John McEntee: GAA must lead the way in fighting for the greater good
SOME weeks back I was contacted by a man, whose name escapes me now, seeking counselling advice for his grandson’s gambling addiction.
I duly sent him in the right direction but to my delight he wanted more than just a counsellor, he wanted to share some craic about football.
He was a remarkable man. He’d spent his early years growing up in Ballaghaderreen, Co Roscommon, a town he loved dearly. In the bad economic time of the 1980s he emigrated to work on the oil wells, earning enough to return to live in the suburbs of Dublin.
He spoke of 1972 and helping his local GAA club win their first ever Mayo county title – confusing I know, but there is some historical reason for this anomaly – and how it fostered great pride and how football helped retain the soul of the parish in the absence of any meaningful employment opportunities other than working in a dairy processing plant.
His appreciation of Gaelic games and the ideals of the Association really resonated with me.
He was an admirer of my home town and my club so the conversation flowed to talking about our heroes of bygone eras, men like Gene Morgan and Gene Larkin and men from our more recent successful era.
He was particularly fond of Cathal Short, someone who’s direct running and knack of being in the right place at the right time reminded him of his younger self.
As this man hung up the phone I was left to ponder our conversation.
He didn’t play football out of any sense of of self-importance or self-interest.
Yes, he played it as a form of recreation and perhaps to provide balance to a life consumed by economic strife and hardship.
More importantly than that, he played football as an expression of local pride and as a means of bringing joy and a healthy dose of positivity to the people of his parish. Surely this is the very definition of altruism.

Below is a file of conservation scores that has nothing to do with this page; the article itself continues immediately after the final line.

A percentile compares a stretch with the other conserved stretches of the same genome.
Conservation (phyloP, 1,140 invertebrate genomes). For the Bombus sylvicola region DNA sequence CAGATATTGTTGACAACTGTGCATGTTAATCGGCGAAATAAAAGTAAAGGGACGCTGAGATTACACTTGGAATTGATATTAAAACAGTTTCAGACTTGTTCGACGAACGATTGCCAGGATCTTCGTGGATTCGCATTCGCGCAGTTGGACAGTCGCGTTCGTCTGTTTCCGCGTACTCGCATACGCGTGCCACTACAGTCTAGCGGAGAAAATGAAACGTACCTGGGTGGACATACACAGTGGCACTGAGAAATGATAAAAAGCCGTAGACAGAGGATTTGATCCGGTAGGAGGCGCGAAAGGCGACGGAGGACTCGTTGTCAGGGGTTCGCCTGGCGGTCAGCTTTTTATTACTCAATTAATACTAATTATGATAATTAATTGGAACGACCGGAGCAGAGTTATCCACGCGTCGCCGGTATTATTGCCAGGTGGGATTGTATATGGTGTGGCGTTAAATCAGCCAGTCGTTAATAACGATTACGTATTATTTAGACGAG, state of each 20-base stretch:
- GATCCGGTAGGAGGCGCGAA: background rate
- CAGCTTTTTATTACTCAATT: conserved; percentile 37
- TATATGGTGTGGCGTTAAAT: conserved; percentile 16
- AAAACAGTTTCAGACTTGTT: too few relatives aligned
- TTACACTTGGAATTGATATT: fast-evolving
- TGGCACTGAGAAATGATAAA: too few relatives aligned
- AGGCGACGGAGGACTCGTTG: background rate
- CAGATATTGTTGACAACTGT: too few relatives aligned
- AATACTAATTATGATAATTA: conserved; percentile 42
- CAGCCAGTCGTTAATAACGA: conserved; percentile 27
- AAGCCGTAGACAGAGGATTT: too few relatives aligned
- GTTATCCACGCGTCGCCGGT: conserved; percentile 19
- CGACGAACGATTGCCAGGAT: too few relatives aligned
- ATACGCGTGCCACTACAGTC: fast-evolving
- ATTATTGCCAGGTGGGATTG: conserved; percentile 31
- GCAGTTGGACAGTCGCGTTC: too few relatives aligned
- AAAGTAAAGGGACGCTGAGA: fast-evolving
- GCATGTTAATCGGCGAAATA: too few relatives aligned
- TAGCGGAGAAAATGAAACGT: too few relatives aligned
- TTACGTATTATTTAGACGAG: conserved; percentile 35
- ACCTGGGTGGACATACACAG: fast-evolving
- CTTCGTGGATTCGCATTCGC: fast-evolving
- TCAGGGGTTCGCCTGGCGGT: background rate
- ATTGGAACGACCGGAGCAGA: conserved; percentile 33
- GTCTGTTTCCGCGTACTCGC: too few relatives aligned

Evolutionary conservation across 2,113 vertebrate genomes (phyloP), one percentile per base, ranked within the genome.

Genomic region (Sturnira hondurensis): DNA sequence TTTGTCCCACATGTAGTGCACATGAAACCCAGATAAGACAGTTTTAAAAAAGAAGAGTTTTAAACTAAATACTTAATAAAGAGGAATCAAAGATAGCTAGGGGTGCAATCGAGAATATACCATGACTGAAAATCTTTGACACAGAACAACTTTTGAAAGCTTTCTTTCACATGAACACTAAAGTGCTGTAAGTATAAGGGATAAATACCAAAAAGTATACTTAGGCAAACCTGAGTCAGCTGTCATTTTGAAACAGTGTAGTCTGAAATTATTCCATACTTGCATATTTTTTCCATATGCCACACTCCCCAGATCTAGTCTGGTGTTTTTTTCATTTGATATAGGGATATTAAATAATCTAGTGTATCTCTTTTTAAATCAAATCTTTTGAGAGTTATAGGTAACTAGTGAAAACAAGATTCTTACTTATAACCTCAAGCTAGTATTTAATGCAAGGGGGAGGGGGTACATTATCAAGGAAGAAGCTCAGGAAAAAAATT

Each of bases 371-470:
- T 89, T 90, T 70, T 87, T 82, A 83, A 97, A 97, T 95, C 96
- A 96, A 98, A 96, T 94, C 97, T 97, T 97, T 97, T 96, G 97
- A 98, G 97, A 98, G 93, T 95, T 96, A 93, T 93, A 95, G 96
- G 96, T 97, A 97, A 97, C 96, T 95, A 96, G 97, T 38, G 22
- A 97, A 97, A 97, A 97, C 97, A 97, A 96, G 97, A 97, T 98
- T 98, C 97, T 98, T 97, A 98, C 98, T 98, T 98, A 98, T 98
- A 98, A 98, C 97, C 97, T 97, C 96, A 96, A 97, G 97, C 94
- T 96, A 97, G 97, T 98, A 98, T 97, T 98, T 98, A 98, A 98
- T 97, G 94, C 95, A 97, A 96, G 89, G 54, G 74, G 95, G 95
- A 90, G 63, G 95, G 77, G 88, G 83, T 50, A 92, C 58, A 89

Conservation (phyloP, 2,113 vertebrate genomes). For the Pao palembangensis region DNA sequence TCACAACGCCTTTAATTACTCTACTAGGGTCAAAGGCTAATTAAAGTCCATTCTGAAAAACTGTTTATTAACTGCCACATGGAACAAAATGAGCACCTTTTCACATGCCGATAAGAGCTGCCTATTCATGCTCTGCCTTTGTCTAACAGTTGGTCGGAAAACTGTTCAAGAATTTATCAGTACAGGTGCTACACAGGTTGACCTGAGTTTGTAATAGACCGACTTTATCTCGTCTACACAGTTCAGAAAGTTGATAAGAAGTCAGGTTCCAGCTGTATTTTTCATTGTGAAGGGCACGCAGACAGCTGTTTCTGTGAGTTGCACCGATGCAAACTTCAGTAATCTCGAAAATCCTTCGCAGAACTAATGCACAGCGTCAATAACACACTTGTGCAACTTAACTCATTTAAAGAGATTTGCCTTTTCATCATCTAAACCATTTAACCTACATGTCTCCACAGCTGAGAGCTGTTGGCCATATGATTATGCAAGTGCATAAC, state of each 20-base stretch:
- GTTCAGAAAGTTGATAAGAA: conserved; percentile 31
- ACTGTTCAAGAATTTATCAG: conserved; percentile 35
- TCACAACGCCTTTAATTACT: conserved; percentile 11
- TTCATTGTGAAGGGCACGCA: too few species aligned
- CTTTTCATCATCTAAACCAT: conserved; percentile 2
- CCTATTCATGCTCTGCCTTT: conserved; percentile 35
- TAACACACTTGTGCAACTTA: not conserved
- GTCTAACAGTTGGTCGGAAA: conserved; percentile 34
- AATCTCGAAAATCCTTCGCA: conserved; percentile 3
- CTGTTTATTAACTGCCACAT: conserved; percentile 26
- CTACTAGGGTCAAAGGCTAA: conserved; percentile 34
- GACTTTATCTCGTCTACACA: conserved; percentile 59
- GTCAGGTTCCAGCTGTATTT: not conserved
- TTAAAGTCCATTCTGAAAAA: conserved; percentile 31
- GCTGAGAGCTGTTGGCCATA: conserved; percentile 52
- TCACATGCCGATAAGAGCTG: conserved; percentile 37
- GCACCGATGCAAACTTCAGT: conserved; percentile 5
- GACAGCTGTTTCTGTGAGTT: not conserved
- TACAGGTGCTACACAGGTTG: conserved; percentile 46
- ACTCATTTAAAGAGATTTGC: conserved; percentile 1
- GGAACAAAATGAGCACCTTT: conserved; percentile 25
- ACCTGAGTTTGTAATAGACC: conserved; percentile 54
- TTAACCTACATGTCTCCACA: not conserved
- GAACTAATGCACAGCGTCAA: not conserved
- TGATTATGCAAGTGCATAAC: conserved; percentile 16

The GAA was formed in 1884 for the preservation and cultivation of national pastimes. Such characteristics as local pride, volunteerism, and altruism form the foundation blocks of the GAA.
Without them, it would blend into the background alongside many other sports which are exciting, income generating and marketable but which have a hollow soul.
Yet many of these foundation blocks are being sternly tested, if not slowly eroded. Take amateurism for example. In the 20th century, the principal test of eligibility in most amateur organisations was whether an athlete had accepted monetary benefit from their participation
or if they had ever played with or against a professional – someone who had accepted pay for play.
The GAA hierarchy’s insistence of flogging the dead horse that is the International Rules series surely scuppers this principle.
Liberals among us would say if the principle doesn’t fit with the times, change it.
I imagine my caller would think of those whose reasons for playing are egotistical and mercenary an anathema to the values he holds dear.
I’ve been raised on the value of winning, not just competing but actually being the victor. When I play games with my kids I even struggle to let them win at times such is my competitive streak. I get a kick out of hitting the crossbar more often than an eight-year-old and I’m not embarrassed to say so.
I now question my thought processes, which have been unconsciously influenced by the broader sporting world’s drive towards professionalism.
Perhaps it is part of a wider cultural change as our nation becomes secular and our first thought is for ‘I’ rather than ‘we’.
The in-coming director general must cement the ideals of the GAA and halt its drive towards professionalism.
I have no doubt that the sport could thrive in the commercial world of professionalism but in doing so it would erode the values which made the men of ’72 heroes in the town of Ballinaghderreen – the same values shared by Dr Croke’s of Kerry as they claimed the All-Ireland title or those witnessed by the Cavanagh brothers of Moy only last week.
Progress along this path will impact club football in the same way as it will impact county football. The ideals of representing one’s community will ring hollow. When one looks at the bigger picture, winning might be satisfying but the pride of representing your friends and family on the field is much more fulfilling.
The changing mindset of GAA folk, where money is the predominant driving factor, means we are losing our grip on the amateur ethos that we cherish so dearly.
The GAA is merely one organisation in this changing society but it ought to be a leading light which is prepared to fight for the greater good of the community rather than blindly following other organisations, associations, groups and bodies down a path of egoism.